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Maple Bourbon Pecan Pie

  • yield: Makes 1 nine-inch pie

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Ingredients

  • All-purpose flour, for dusting
  • Pâte Brisée (Pie Dough) Pate Brisee
  • 1 cup sugar
  • 4 tablespoons unsalted butter, melted
  • 4 large whole eggs
  • 1 cup plus 2 tablespoons dark corn syrup
  • 1/2 cup pure maple syrup
  • 2 tablespoons bourbon, or dark rum
  • 1 teaspoon pure vanilla extract
  • 1 1/2 cups (5 1/4 ounces) pecan halves
  • 2 large egg yolks
  • 2 tablespoons heavy cream
  • Whipped cream, (optional)

Directions

  1. Step 1

    On a lightly floured surface, roll dough to 1/8 inch thick. Transfer to a 9-inch pie tin, leaving a 1/2-inch overhang. Fold overhang under evenly. Using a paring knife, carefully cut out leaves from scraps of dough. Gently score leaves with the back of the knife to create veins. Place leaves on a baking sheet. Transfer lined pie tin and leaves to refrigerator. Chill for at least 30 minutes

  2. Step 2

    Heat oven to 400 degrees. In a medium bowl, whisk together sugar, butter, 4 whole eggs, corn syrup, maple syrup, bourbon, and vanilla. Fold in half the pecan halves. Pour filling into pie shell; arrange remaining pecan halves on top of pie.

  3. Step 3

    Score the outer rim of pie. Beat 1 egg yolk, and brush over hatch marks. Adhere the leaves to the dough in a decorative pattern. Chill the pie for 30 minutes. Mix 2 tablespoons heavy cream with remaining egg yolk. Brush the egg glaze over the leaves, and transfer pie to the oven.

  4. Step 4

    Bake 15 minutes, then reduce heat to 350 degrees. Bake until a knife tip comes out clean, about 1 hour 15 minutes. Serve warm or at room temperature.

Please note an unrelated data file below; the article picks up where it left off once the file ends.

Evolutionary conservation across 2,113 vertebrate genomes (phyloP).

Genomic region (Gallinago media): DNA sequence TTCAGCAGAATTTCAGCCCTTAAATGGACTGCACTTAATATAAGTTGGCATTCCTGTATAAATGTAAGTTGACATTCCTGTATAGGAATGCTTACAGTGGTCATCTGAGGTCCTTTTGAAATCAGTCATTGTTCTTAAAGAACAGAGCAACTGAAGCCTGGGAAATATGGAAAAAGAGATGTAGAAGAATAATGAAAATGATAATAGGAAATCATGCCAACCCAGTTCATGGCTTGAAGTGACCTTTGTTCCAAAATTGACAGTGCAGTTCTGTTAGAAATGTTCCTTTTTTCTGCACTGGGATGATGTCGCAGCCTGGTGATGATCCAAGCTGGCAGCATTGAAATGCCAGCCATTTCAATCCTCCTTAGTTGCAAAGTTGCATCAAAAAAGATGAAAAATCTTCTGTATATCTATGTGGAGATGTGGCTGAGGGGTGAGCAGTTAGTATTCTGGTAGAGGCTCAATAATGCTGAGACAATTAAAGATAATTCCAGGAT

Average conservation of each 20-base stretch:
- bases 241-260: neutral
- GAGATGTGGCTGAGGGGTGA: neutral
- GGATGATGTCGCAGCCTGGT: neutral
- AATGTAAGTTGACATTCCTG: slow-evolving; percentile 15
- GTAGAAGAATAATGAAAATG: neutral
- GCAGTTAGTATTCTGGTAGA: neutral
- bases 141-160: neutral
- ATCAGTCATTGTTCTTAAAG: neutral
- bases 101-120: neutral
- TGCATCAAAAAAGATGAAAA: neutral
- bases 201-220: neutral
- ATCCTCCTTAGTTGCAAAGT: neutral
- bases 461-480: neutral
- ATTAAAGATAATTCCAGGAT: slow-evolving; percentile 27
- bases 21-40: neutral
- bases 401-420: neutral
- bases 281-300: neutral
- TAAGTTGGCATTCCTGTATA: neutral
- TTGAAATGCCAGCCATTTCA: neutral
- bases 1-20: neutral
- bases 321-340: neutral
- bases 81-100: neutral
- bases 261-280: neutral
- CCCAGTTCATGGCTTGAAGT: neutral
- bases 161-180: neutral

Source
Martha Stewart Living, November 1999

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Reviews (7)

  • 28 Nov, 2013

    I am a pastry chef and the measurements of this recipe are off. When I mixed the filling it seemed too lose with too little pecans. I baked it anyway, trusting Martha, and it never set. Needless to say, something is off. Her pate brisee is great but her filling measurements are wrong.

  • 25 Nov, 2010

    This is the most delicious pecan pie I've ever tasted. The first year I was in charge of the pecan pies, I made both this one and "Pecan Pie with Mrs. Kostyra" to see which recipe I liked better. Everyone at our large family Thanksgiving dinner preferred the Maple Bourbon one. One word of caution: The first time I made this, it came out perfect, but the second time I had a hard time getting the filling to "set." I think it is because I used a less viscous maple syrup the second year.

  • 16 Nov, 2010

    eball14 - i make this every year for thanksgiving, and i personally have to often cook it an EXTRA 5 or 10 minutes to get the knife tip to come out clean. and that's in 2 different ovens in 2 different apartments...

  • 24 Oct, 2010

    I've just tried making this and haven't eaten it yet but I think something went wrong. I did the 15 minutes at 400, then reduced it, and with about 35 minutes left, there was liquid all over the baking tray, the top looked too dark, and so I took it out! I'm hoping it will still taste nice, but I followed this recipe to a tee. Did others find you had to cook it shorter is my oven hotter than most?! I do think I'll try it again but will definitely keep a better eye on it.

  • 15 Oct, 2008

    I made a small error and was rewarded: I placed the remaining pecans on top of the partially-baked pie after 20 minutes of baking had passed , rather than place them on top of the unbaked filling (I simply forgot to do it earlier). This exposed the pecans to direct heat as they sat firmly on top of the partially baked shell, and resulted in an almost-burned condition when the pie was removed.

    This almost-burnt flavor added some complexity.

  • 15 Oct, 2008

    I made a small error and was rewarded: I placed the remaining pecans on top of the partially-baked pie after 20 minutes of baking had passed , rather than place them on top of the unbaked filling (I simply forgot to do it earlier). This exposed the pecans to direct heat as they sat firmly on top of the partially baked shell, and resulted in an almost-burned condition when the pie was removed.

    This almost-burnt flavor added some complexity.

  • 13 Apr, 2008

    Dah-licious! I didn't have any bourbon in my pantry so I used plain ole wiskey. Marvelous. I poured a glass for myself and well, the whole pie was just that much more fun to make! The maple syrup adds an additional flavor that makes this pie a fattening joy to eat